Tongaporutu near Waitara translates as “driving into the south wind at night” and was given by the explorer Whatonga when he was sailing down the west coast searching for his grandfather Toi.

Upokopoito near Wanganui translates as “calabash heads”. The story goes that a red-headed chief heard that fishermen had mockingly compared him to a red gurnard. A tohunga obliged the chief by calling up a gale that swamped the fishermen, whose heads bobbing in the water looked like calabashes.

The Maori name for Wellington’s Mount Victoria is Tangitekeo, literally “the sound of the peak” as this was where the taniwha Whaitaitai screamed, a sound like the howling of the wind.

As befits a country astride the roaring forties, many names reference the wind. The Maori name for Solander Island in Fovueax Strait is Hautere, or flying wind while elsewhere there is a Hauiti, or little breeze, a Haunui, big wind or frequent wind and a Haumoana or sea wind.

Quite a few names commemorate misfortune, such as the numerous coastal features named after ships wrecked in storms: Benvenue Cliffs near Timaru; Buffalo Beach in the Coromandel and Union Bay near Auckland.

Mount Paske is named after a surveyor who lost his life in a snowstorm while Canterbury’s Jason’s Creek remembers a man who got severe frostbite cutting firewood and had both legs amputated at the knees.

Graveyard Gulley near Alexandra is named for two travellers killed in a snowstorm while Deadmans Terrace, on the Shotover River, is where eleven gold prospectors were killed in a horrendous flood.

A touch of humour is evident in The Gluepot, which occurs in Otago and Westland for places where carts were regularly bogged down after rains turned to roads to quagmires.

Among the many names bestowed during the voyage of the survey ship HMS Acheron in the 1840s was Blanket Bay in Fiordland, after a blanket of fog encountered there. Acheron made its way into several place names and was originally the name of a river in the Greek Underworld. Interestingly, some scholars believe the syllable ach goes back thousands of years further and is an Indo-european root word associated with streams that gave rise to the latin word aqua.

Perhaps the most delightful discovery in Reed’s book concerns a place on Banks Peninsula called Snefellness by a Danish whaling captain in 1840. It means a promontory surrounded by a snowfield and is now mispronounced as Snufflenose.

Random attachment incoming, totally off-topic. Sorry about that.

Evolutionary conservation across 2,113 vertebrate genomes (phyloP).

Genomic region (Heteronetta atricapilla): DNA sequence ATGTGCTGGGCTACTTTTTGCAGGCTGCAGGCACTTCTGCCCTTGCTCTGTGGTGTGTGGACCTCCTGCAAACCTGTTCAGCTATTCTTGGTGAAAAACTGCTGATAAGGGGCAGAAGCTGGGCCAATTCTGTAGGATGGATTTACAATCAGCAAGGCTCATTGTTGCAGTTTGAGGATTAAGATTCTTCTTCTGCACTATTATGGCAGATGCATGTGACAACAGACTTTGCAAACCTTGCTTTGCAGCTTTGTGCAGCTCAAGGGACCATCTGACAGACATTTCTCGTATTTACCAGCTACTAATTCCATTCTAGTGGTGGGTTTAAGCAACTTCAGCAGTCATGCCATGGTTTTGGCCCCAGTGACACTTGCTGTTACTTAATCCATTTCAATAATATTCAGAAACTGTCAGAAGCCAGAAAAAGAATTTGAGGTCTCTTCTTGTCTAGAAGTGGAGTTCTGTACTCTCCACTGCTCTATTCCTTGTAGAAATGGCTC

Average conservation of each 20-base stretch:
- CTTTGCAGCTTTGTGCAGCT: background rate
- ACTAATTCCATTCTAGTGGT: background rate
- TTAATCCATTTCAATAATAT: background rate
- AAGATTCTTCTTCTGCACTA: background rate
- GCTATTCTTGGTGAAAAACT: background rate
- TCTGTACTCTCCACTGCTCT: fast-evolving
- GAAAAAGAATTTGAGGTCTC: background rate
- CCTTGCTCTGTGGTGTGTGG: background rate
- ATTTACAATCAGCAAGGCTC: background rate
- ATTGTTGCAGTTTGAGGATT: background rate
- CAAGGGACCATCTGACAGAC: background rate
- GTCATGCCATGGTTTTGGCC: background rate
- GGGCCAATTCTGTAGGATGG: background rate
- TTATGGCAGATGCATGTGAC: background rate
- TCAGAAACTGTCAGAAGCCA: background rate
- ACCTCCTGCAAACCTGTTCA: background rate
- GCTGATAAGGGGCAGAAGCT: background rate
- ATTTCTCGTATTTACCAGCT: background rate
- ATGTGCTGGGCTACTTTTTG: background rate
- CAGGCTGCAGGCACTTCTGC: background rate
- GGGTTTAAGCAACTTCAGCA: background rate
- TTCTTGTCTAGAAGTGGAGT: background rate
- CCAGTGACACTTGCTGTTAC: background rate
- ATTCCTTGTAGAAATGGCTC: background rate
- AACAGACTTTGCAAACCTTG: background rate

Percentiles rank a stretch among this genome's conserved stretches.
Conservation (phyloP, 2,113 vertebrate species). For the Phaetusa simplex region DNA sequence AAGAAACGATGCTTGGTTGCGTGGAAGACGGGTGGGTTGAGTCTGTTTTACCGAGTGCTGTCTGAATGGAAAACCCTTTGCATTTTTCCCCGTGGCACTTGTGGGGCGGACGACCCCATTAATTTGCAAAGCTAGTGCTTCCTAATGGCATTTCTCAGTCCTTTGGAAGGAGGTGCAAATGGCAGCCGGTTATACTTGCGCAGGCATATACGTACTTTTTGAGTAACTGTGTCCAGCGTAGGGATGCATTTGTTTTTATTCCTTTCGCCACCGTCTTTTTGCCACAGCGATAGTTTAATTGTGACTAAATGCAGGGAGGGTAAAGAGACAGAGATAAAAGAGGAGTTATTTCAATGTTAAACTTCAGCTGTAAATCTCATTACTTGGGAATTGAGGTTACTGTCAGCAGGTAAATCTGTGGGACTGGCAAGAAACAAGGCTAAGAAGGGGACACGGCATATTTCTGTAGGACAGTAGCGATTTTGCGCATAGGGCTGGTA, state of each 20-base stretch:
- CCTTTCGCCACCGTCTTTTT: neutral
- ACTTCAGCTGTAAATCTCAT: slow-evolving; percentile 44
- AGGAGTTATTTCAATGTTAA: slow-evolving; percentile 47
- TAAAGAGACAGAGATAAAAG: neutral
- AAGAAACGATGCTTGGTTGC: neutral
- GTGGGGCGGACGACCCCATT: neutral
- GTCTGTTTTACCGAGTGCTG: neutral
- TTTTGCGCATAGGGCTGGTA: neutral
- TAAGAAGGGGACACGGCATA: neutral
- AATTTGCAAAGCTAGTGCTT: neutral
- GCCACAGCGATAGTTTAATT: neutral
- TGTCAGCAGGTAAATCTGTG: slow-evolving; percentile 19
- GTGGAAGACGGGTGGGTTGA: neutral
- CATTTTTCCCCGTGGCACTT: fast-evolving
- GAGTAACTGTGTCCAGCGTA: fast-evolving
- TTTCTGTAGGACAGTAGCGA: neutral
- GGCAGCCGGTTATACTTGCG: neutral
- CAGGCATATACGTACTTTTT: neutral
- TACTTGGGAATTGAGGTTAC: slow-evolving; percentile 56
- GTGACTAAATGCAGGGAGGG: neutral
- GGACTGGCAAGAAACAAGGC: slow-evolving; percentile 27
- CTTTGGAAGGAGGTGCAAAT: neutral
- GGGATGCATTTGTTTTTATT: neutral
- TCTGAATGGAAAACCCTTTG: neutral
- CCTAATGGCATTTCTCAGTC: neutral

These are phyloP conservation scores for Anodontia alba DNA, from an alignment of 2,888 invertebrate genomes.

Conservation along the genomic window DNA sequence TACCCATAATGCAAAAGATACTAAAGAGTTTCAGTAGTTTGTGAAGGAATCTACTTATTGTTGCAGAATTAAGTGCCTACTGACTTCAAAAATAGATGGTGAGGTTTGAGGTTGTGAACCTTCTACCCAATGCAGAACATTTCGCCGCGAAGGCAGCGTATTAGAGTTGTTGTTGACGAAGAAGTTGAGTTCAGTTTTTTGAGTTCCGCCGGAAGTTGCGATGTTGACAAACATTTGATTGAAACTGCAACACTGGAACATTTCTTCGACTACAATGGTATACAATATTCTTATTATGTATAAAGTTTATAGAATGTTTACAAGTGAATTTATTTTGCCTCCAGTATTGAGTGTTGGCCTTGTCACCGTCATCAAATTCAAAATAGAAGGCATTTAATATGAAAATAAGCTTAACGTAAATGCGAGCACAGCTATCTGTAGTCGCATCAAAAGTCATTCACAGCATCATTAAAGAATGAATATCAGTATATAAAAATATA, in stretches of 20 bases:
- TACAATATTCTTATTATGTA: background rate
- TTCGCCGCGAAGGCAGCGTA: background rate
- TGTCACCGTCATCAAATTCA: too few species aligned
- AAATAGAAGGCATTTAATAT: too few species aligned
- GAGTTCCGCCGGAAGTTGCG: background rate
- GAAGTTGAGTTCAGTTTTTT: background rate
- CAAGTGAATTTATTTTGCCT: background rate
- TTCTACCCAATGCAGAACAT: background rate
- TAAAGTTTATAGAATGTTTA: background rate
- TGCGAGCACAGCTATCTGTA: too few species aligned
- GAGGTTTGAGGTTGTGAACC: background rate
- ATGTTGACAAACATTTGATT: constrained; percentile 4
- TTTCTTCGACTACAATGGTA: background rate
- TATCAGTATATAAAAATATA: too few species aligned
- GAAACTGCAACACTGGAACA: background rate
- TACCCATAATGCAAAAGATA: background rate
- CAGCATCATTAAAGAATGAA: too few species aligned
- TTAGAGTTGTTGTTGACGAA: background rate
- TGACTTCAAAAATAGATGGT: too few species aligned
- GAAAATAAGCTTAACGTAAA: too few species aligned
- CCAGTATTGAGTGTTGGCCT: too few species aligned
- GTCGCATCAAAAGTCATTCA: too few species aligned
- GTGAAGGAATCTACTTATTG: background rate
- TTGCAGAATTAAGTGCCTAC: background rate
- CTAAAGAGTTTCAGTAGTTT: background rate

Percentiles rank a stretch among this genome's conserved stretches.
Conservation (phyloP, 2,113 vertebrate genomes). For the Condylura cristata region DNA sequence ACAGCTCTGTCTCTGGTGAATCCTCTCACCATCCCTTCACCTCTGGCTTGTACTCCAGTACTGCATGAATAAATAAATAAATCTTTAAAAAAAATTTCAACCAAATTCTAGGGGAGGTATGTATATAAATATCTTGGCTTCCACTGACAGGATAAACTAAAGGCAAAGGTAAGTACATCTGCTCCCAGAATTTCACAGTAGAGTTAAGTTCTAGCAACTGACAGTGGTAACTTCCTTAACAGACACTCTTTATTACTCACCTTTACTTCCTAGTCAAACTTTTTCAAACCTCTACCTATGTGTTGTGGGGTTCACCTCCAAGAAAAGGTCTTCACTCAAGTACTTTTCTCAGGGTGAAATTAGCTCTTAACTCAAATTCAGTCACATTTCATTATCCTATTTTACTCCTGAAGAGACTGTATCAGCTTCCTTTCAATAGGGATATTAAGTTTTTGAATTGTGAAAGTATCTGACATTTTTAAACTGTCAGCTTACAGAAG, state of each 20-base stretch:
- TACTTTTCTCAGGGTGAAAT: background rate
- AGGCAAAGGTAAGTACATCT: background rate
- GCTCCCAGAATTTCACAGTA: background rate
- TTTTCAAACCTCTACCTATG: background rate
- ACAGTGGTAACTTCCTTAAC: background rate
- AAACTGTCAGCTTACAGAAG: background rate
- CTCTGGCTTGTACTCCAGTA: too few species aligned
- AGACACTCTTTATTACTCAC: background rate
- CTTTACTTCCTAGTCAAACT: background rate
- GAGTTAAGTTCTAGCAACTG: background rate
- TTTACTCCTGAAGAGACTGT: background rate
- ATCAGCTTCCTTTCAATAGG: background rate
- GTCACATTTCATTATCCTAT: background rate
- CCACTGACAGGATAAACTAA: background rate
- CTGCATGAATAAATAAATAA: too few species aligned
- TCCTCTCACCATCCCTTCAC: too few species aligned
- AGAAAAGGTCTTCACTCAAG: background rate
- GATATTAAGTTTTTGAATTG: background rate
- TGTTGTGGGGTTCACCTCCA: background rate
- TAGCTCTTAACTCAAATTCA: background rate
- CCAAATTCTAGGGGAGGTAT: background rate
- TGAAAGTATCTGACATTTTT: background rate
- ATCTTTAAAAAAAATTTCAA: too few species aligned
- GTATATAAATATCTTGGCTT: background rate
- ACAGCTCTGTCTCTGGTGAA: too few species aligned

Benjamin Franklin – Electrical Ambassador

(First published in new Zealand Geographic 96, March-April 2009)

We think of Benjamin Franklin as American, but for the first seventy odd years of his life he thought of himself as British. In turn, the British thought him one of theirs and embraced Franklin’s ideas and inventions as British discoveries.

For example, on his first voyage to New Zealand Captain Cook carried one of Franklin’s lightning conductors. Caught in a thunderstorm in Batavia (Jakarta), the Endeavour was struck by lightning but unharmed while a Dutch ship nearby had its mainmast shattered.

On 18 May 1773, during his second voyage to New Zealand, Cook was sailing the Resolution towards Stephen’s Island when he met with six waterspouts. As the sky darkened with cloud threatening strong winds, he ordered all sails “clewed up” to lessen the risk of damage. Four waterspouts rose and spent themselves between the ship and the land, a fifth was out to sea, but the sixth passed about 50 metres away from the stern of the Resolution.

Cook was familiar with Franklin’s theories about waterspouts, in particular, Franklin’s speculation that a large gun fired into one would disrupt it. Franklin, on horseback and armed with two pistols, had once chased a whirlwind down a country road in Virginia but it got away over a fence before he could shoot it. Cook endeavoured to try the experiment and ordered a cannon loaded and aimed but the waterspout had moved out of range by the time the gun was ready.

Franklin’s work on electricity won him international renown. The experiments he proposed, in a paper published by The Royal Society, proved that lightning was a form of electricity. This had long been the subject of speculation. Newton, for example, had described a spark jumping between the tip of a needle and a piece of amber rubbed with silk “The flame putteth me in mind of sheet lightning on a small – how very small – scale.”